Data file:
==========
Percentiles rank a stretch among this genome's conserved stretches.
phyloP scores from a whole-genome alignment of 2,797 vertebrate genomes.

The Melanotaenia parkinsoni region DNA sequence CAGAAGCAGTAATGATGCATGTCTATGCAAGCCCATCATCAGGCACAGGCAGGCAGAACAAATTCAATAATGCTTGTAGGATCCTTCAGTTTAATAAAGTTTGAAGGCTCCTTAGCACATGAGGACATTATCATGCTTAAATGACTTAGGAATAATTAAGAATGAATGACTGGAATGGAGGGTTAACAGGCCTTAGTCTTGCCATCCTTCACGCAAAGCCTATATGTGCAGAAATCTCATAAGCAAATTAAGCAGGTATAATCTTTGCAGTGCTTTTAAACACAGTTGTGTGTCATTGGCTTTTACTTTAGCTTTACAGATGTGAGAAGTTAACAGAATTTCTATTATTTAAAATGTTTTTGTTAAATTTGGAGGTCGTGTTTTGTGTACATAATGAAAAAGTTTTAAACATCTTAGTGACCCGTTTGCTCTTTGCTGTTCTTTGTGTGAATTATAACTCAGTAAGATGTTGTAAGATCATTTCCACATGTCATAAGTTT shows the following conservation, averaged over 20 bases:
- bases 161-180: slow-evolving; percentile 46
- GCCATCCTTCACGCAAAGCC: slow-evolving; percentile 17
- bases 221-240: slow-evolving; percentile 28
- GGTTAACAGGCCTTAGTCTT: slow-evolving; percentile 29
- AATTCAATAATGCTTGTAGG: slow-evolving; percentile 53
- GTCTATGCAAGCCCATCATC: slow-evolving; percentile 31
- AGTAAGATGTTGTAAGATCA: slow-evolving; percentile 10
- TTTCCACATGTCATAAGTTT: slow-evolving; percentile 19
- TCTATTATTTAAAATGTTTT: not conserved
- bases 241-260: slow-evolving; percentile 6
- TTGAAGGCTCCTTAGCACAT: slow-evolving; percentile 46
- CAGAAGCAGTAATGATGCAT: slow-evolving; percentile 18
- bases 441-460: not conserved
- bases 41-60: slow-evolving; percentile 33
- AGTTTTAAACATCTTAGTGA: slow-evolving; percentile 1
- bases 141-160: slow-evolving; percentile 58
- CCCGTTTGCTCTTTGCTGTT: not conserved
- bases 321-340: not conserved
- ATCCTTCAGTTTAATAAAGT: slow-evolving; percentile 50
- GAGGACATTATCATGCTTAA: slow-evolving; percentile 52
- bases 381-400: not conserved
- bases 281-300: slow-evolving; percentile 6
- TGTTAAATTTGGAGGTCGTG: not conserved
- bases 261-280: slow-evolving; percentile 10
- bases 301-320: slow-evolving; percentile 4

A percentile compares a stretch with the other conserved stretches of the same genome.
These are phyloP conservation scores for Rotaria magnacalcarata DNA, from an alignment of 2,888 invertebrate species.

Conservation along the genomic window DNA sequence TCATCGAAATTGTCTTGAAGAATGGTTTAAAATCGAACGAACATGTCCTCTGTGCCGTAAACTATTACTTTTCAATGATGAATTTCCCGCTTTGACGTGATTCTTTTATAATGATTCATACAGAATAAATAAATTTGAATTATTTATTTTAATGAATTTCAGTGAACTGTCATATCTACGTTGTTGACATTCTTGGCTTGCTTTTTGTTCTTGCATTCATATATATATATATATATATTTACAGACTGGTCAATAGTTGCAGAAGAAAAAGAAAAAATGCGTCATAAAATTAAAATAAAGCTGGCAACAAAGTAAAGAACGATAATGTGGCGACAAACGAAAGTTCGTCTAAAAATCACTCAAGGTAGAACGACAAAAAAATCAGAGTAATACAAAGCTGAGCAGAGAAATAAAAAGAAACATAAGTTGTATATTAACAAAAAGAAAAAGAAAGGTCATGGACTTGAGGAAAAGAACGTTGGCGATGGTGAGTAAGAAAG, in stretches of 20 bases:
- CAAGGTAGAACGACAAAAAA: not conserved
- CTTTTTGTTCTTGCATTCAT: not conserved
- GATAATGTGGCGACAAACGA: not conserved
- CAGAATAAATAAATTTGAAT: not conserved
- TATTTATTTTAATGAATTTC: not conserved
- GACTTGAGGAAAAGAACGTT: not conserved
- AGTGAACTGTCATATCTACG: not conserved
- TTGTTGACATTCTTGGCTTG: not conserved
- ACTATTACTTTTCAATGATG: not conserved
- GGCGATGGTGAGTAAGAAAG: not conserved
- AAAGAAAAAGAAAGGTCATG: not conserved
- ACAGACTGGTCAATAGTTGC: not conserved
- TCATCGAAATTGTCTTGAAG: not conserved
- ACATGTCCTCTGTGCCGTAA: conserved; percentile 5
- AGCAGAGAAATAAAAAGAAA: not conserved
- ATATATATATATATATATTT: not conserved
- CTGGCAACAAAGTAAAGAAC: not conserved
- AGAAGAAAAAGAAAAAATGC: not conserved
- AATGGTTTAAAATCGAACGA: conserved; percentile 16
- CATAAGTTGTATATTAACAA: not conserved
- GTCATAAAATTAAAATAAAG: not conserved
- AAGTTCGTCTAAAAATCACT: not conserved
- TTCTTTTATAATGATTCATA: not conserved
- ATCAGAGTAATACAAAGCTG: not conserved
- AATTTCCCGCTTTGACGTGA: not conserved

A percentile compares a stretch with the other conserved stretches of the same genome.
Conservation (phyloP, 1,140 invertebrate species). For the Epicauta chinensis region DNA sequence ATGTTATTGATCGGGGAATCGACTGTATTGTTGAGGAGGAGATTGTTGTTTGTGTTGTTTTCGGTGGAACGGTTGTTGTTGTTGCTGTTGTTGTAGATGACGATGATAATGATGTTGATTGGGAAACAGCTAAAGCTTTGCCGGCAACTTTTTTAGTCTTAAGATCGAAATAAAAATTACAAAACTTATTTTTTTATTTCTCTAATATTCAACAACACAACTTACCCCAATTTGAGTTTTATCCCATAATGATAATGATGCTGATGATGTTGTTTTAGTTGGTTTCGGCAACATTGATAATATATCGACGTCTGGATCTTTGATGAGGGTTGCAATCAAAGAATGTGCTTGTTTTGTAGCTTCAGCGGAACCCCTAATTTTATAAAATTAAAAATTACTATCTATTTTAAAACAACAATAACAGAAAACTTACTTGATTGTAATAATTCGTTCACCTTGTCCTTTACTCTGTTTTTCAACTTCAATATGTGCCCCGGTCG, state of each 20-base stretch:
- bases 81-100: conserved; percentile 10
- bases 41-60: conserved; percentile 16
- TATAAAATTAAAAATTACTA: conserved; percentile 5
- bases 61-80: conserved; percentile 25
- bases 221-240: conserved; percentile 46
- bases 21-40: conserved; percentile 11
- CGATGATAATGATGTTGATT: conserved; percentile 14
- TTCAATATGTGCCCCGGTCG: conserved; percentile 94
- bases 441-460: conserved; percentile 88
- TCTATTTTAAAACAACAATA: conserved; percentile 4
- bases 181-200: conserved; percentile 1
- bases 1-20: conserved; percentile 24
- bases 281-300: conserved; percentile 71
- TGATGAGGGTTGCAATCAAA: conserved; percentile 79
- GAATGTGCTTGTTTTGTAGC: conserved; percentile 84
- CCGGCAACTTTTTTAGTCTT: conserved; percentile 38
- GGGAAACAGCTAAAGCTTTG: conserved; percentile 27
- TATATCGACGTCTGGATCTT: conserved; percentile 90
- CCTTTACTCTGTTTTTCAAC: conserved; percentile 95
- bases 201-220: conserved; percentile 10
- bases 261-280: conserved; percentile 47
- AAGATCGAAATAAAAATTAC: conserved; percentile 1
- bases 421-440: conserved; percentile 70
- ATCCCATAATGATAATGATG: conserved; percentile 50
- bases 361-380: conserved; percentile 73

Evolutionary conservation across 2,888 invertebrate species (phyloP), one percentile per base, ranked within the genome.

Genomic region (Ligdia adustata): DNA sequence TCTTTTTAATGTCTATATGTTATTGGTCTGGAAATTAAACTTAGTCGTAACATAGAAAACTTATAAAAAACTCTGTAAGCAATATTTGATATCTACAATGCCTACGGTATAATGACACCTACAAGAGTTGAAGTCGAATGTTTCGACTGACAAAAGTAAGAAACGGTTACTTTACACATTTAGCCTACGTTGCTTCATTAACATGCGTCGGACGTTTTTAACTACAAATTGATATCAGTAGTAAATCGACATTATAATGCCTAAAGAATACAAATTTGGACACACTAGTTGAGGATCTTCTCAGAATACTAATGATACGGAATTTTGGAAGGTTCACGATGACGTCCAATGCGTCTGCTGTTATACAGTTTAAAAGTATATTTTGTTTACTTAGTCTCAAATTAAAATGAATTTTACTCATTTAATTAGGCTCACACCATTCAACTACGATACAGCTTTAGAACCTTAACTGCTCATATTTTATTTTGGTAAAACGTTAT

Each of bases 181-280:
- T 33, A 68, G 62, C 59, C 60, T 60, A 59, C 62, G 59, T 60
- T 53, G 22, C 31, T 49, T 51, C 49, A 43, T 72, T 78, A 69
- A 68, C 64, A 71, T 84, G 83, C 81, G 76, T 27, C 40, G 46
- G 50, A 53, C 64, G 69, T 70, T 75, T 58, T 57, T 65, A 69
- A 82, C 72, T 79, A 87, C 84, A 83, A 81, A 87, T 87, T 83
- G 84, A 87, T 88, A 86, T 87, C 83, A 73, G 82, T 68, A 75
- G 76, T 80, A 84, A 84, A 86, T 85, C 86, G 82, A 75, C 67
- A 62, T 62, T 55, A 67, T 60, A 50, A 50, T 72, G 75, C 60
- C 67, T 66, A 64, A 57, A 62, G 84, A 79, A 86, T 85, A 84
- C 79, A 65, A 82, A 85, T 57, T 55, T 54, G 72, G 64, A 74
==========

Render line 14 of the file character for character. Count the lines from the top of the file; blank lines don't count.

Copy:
- TTGAAGGCTCCTTAGCACAT: slow-evolving; percentile 46